Friday, May 14, 2010

OBSERVATIONAL REPORT: A cerebellar-vestibular explanation for fears/phobias

The vestibular system consists of three semi-circular canals filled with liquid and two "otoliths" that are located in the inner ear. These structure tell us how we are positioned and space and allow us to judge how we are moving through space. Malfunctions of the vestibular system can cause vertigo, nausea, dizziness and inability to balance. Levinson suggests that vestibular disfunction may predispose people to develop many kinds of phobia.

TITLE: A cerebellar-vestibular explanation for fears/phobias: hypothesis and study
AUTHOR: Levinson HN
JOURNAL: Perceptual and Motor Skills. 1989 Feb;68(1):67-84.
"To clarify and test the cerebellar-vestibular (CV) basis of fears/phobias, responses of 4000 learning disabled children, adolescents, and adults with neurological and electronystagmographic (ENG) evidence of CV-dysfunction were analyzed for anxiety-related symptoms. Of this sample, 64.6% indicated fears/phobias; females were significantly more predisposed; mixed-handedness was significantly related to fears of heights and reduced vestibular response or asymmetric vestibular functioning. Also, adults had a higher incidence of the specific fears/phobias characterizing agoraphobia than children and adolescents. Analysis of factors reported as triggering the fears/phobias led to (1) a classification and theory of fears/phobias, obsessions/compulsions, and related anxiety symptoms based on realistic or traumatic, neurotic, and CV- or other CNS-based mechanisms rather than on DSM-III--R surface descriptions; (2) an understanding of the relationships between mitral valve prolapse, agoraphobia and panic episodes, as well as depression; and (3) new insights into differential diagnosis and selective treatment." [full text]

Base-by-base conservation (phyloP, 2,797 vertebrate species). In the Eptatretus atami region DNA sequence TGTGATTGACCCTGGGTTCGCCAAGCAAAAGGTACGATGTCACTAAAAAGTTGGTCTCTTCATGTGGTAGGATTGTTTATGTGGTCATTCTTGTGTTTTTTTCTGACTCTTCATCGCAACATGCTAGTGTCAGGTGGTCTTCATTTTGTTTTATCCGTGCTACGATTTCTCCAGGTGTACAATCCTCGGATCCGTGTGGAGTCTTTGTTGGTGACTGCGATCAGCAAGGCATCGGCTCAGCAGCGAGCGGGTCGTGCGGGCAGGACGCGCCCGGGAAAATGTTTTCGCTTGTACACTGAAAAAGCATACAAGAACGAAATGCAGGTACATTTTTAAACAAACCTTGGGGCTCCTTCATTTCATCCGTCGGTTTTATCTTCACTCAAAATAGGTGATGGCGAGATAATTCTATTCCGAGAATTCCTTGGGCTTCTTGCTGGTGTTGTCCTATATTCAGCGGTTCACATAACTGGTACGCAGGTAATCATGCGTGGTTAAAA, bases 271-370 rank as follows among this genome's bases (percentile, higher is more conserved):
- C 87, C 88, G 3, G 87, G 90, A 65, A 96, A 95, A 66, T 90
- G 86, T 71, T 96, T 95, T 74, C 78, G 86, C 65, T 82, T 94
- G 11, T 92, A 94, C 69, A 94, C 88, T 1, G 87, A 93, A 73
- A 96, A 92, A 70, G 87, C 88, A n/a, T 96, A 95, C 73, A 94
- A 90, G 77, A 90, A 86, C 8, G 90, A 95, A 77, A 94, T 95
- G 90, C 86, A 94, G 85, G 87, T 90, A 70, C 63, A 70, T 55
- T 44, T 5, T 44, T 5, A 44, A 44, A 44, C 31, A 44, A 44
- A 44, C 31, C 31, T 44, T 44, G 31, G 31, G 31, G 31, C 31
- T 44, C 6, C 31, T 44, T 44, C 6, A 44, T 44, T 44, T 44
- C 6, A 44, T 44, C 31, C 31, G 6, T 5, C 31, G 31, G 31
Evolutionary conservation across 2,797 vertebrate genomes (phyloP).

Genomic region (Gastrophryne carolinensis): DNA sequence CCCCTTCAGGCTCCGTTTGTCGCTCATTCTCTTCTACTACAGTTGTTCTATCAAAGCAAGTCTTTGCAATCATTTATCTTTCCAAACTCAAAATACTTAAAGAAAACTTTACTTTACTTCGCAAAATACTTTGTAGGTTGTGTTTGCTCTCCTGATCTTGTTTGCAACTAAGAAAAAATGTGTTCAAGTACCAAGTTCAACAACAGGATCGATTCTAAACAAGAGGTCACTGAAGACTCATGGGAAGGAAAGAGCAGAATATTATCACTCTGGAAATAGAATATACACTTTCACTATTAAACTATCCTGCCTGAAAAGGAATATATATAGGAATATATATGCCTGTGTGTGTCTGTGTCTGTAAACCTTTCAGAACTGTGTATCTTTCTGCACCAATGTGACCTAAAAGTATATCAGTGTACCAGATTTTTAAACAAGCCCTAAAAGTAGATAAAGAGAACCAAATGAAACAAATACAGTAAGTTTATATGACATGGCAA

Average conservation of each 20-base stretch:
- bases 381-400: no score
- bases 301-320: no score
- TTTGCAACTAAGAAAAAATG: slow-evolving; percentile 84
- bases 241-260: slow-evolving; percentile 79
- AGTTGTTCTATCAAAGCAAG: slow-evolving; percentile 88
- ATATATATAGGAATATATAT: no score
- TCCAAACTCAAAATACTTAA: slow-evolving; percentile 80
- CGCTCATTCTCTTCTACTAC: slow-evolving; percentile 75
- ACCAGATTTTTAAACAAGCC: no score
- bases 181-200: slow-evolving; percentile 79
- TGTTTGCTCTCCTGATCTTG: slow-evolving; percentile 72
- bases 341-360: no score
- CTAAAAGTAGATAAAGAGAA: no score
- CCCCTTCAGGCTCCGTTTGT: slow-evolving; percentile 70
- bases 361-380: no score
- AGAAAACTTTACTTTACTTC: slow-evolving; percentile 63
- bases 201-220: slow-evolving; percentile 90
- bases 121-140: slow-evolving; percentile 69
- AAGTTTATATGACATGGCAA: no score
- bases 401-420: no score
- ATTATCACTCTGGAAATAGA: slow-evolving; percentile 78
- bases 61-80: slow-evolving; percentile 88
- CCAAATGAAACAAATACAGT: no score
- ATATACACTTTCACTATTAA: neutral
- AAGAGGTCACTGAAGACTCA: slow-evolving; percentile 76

The sample used in this study are not a normal cross-section of the population, but a large group of learning disabled individuals--a group where vestibular problems are more common. And the study does not have a control group which greatly limits the conclusions that can be drawn.

However it is interesting to note that anti-motion sickness medications which help stabilise the vestibular system and improve its function, seemed to help this group with their phobias.

riving anxiety was reported by 4.9% of the adults in the group, and 2% of the overall group (including children and adolescents who are less likely to be driving). The paper assesses phobias and vestibular function but does not seem to (be able to?) assess the correlation between the two and so is ultimately more suggestive than informative. However there does seem to be some grounds for suggesting that vestibular disfunction may be a predisposing factor for developing phobias including driving anxiety.

1 comment:

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